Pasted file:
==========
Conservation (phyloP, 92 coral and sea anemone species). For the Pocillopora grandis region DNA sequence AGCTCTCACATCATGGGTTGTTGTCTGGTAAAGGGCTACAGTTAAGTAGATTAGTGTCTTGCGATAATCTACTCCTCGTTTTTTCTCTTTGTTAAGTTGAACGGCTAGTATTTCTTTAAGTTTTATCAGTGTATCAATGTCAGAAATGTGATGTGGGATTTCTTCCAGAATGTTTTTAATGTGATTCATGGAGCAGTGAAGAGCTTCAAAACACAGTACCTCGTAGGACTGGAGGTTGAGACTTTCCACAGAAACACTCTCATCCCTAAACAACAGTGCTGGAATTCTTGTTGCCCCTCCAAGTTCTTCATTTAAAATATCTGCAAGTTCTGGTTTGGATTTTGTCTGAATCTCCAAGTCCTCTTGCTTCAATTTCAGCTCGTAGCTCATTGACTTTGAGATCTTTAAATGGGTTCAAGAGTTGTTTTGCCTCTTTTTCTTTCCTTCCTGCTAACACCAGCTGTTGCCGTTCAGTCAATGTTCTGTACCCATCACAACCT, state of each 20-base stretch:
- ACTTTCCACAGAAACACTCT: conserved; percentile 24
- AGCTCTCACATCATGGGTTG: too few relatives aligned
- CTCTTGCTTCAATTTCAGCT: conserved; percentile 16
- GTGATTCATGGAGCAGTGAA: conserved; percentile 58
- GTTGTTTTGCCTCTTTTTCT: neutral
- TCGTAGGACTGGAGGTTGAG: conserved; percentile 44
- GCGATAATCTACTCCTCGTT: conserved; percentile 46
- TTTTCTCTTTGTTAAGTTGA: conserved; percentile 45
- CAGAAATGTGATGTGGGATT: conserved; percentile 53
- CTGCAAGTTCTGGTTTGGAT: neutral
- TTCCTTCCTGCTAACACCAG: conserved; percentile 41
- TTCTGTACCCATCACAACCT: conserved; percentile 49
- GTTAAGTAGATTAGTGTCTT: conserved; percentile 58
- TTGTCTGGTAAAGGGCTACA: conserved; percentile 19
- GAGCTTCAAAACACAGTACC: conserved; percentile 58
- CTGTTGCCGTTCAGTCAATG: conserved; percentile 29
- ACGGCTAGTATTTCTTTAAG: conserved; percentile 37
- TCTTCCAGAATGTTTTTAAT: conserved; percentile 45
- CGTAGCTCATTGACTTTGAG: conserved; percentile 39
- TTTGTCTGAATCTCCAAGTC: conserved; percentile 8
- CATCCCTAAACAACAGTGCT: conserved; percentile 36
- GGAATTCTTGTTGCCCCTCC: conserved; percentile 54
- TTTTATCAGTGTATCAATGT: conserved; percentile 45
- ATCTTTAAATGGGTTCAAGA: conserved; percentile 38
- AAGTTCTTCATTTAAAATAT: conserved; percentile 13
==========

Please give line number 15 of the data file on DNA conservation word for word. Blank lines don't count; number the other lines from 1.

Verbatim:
- TTGTCTGGTAAAGGGCTACA: conserved; percentile 19